Is the Conservation Minister smarter than the average bear?

17 03 2013

Is the recently rehabilitated, formerly disgraced, Conservation Minister, Nick Smith,  smarter than the average bear when it comes to making the right decisions about not messing up Fiordland with crazy Disneyfication get rich quick schemes?

We think the best way to help him come to the right decision is set him in down in front on a kids’ film, the filmed in New Zealand, Yogi Bear. (It got hammered by critics, but my better half and I, close to our 40ths, loved it.)

yogibearbluray

It comes with a great message, made so simple, even a National Party MP could understand it (we hope).

The story goes like this:

Mayor Brown, who has wasted too much of the city’s money on trivial things (being analogous to National’s spending on the Roads of National Significance boondoggle no doubt) needs to turn his deficit into a surplus and decides to monetise Jellystone Park by selling it to logging companies. Yogi, Boo Boo and all their fellow forest creatures are going to be out of a home, and instead of perpetually stealing pic-a-nic baskets, they have to cooperate with Ranger Smith and love interest/biology researcher Rachel to save the park. There are the predictable scenes of rafting over a waterfall, and waterskiing bears and Mayor Brown is shown as the on-the-take, shallow, nature hater that he really is, when he gets his comeuppance and Jellystone Park is saved.

This year the Minister is going to make a decision on whether either or both of the schemes to violate Fiordland are going to be given concessions. There is understandably a bit of a local backlash about the proposals, ie see Save Fiordland’s website.

Firstly there is the Milford Dart Tunnel which proposes to build a tunnel for buses with an eastern portal near the Routeburn Shelter and a western portal just north of Gunn’s Camp on the Hollyford Road. Tourists can then rush from Queenstown via the road to Glenorchy, over the little bridges over the Rees and Dart rivers, through the tunnel, to the Hollyford and then on the existing Hollyford Road, through the Homer Tunnel, and into Milford Sound, instead of going the long way round through Mossburn and Te Anau.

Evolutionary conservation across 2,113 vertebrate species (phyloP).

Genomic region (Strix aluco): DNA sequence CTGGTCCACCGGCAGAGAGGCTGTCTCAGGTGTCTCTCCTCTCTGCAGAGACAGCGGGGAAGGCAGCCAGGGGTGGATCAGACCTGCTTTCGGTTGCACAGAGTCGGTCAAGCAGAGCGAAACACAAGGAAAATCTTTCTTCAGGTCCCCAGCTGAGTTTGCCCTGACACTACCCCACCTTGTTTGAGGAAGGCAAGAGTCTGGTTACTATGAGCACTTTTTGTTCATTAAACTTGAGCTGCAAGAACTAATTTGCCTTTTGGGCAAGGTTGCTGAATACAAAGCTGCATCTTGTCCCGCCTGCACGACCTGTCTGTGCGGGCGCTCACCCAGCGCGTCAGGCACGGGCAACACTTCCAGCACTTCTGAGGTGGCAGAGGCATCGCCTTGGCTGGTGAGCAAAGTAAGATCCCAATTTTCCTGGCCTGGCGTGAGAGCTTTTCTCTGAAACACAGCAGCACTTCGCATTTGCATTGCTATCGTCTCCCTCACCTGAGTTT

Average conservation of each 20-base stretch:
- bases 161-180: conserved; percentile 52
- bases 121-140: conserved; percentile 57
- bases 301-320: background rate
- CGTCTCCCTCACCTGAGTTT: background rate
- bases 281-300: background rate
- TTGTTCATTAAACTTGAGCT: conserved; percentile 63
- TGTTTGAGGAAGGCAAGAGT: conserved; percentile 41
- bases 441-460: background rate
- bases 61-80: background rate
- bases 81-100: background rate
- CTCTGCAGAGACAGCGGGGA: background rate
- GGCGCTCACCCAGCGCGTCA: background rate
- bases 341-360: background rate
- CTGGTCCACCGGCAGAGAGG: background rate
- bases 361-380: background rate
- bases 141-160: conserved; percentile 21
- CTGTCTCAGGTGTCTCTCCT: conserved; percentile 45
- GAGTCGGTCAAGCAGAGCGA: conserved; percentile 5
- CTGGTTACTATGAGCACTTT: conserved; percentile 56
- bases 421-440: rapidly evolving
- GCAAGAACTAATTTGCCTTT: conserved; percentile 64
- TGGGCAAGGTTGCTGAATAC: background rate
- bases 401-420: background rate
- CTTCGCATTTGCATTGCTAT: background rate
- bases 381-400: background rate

Secondly there is the plan to build a monorail from the Kiwi Burn through the Snowdon Forest to Te Anau Downs. With this tourists would be able to rush from Queenstown to Milford via a boat across Lake Wakatipu, then an “all terrain vehicle” (oh gosh) on the Mt Nicholas Road to KiwiBurn and then catch a monorail to Te Anau Downs where presumably they can get on pogo sticks to go through the Eglington Valley to the Homer Tunnel and down to the Sound.

Both of these would mean granting significant commercial concessions to build intrusive infrastructure in Te Wahipounamu/Fiordland World Heritage Area that would have big effects on scenery and recreational users to save tourists a few hours on an exhausting day trip bus ride. They would both significantly reduce the mana of the parks.

Here’s a suggestion for any tourists coming to Fiordland and are in Queenstown and want to visit Milford Sound. Don’t do it as a day trip. It is a long way to go, and there are many beautiful things to see on the way. There are world class walking tracks and the scenery is fantastic. Fiordland is worth more than one day of your life.

On paper the Milford Dart Tunnel would appear to not have much impact you might think, but the roads and bridges between Glenorchy and the eastern portal will all need to be upgraded for the large number of buses using the tunnel. (There would also be political pressure to open up the tunnel to trucks and cars once it was built).

The Lower Dart. What this valley needs is lots of diesel pollution.

The Lower Dart. What this valley needs is lots of diesel pollution.

Most of the Routeburn track walkers won’t notice the buses in the tunnels underneath (and the people in the buses would be looking into blackness when above they could be hiking in a lovely beech forest up to the Harris Saddle). A hundred diesel belchers going past the start of the walk to Lake Sylvan are going to mess with the ambience of what would have to be one of the nicest short walks in the world.

The beech forest en route to Lake Sylvan.

The beech forest en route to Lake Sylvan.